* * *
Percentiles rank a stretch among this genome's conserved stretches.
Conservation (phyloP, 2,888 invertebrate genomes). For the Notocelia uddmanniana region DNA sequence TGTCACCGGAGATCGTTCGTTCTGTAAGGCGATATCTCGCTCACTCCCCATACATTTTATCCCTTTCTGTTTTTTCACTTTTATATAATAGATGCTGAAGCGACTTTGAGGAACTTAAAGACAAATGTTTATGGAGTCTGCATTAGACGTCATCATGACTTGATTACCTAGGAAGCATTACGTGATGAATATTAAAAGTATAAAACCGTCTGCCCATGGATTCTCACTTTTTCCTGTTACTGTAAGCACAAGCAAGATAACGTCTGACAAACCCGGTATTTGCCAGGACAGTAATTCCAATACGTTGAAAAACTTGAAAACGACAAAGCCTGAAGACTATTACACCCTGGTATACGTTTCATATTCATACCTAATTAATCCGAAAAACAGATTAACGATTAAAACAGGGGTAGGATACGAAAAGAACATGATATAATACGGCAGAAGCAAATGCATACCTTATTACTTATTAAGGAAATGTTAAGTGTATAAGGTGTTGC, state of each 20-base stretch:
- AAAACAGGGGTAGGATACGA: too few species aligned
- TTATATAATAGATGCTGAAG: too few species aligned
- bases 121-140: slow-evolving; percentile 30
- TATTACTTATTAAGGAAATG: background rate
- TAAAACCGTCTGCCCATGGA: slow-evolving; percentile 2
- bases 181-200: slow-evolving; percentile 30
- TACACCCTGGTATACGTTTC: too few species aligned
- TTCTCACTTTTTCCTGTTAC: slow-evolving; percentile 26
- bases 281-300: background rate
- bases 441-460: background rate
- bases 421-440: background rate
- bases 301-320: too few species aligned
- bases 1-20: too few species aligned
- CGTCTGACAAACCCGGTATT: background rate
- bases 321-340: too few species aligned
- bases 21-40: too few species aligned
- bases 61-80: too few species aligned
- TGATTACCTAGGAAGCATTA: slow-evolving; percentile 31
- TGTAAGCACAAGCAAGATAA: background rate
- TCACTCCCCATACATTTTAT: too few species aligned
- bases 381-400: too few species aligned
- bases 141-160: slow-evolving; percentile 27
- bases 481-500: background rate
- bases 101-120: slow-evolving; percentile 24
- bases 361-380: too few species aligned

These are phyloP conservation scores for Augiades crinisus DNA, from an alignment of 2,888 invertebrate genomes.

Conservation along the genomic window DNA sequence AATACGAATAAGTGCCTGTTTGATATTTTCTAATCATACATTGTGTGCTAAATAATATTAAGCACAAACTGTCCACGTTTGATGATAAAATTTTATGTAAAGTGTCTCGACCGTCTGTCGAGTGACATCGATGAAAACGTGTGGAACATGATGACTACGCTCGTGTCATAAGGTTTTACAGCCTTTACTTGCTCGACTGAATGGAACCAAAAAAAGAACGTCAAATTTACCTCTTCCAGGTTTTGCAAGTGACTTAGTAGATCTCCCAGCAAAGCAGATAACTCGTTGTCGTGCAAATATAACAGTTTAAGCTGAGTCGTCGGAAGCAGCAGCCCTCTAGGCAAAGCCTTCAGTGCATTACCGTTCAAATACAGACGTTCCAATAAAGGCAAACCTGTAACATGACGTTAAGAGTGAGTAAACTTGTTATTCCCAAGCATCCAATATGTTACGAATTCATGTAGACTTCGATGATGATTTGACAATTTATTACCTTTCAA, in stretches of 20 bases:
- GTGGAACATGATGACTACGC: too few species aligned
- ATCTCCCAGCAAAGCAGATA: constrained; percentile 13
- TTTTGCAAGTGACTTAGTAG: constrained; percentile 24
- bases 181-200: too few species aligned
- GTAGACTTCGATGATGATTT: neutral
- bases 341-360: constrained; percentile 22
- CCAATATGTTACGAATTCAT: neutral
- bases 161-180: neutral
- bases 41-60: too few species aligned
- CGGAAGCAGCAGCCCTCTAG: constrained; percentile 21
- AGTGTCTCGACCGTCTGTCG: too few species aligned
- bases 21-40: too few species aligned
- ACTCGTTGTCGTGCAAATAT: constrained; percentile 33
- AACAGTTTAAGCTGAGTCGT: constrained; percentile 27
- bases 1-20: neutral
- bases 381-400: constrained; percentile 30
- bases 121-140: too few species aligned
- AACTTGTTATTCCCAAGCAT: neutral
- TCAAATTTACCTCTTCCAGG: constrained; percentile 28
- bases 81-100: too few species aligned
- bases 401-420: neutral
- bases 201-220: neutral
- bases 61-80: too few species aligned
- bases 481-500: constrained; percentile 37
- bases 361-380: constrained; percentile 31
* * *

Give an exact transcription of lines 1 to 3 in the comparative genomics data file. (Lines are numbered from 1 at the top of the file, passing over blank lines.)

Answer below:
Percentiles rank a stretch among this genome's conserved stretches.
Conservation (phyloP, 2,888 invertebrate genomes). For the Notocelia uddmanniana region DNA sequence TGTCACCGGAGATCGTTCGTTCTGTAAGGCGATATCTCGCTCACTCCCCATACATTTTATCCCTTTCTGTTTTTTCACTTTTATATAATAGATGCTGAAGCGACTTTGAGGAACTTAAAGACAAATGTTTATGGAGTCTGCATTAGACGTCATCATGACTTGATTACCTAGGAAGCATTACGTGATGAATATTAAAAGTATAAAACCGTCTGCCCATGGATTCTCACTTTTTCCTGTTACTGTAAGCACAAGCAAGATAACGTCTGACAAACCCGGTATTTGCCAGGACAGTAATTCCAATACGTTGAAAAACTTGAAAACGACAAAGCCTGAAGACTATTACACCCTGGTATACGTTTCATATTCATACCTAATTAATCCGAAAAACAGATTAACGATTAAAACAGGGGTAGGATACGAAAAGAACATGATATAATACGGCAGAAGCAAATGCATACCTTATTACTTATTAAGGAAATGTTAAGTGTATAAGGTGTTGC, state of each 20-base stretch:
- AAAACAGGGGTAGGATACGA: too few species aligned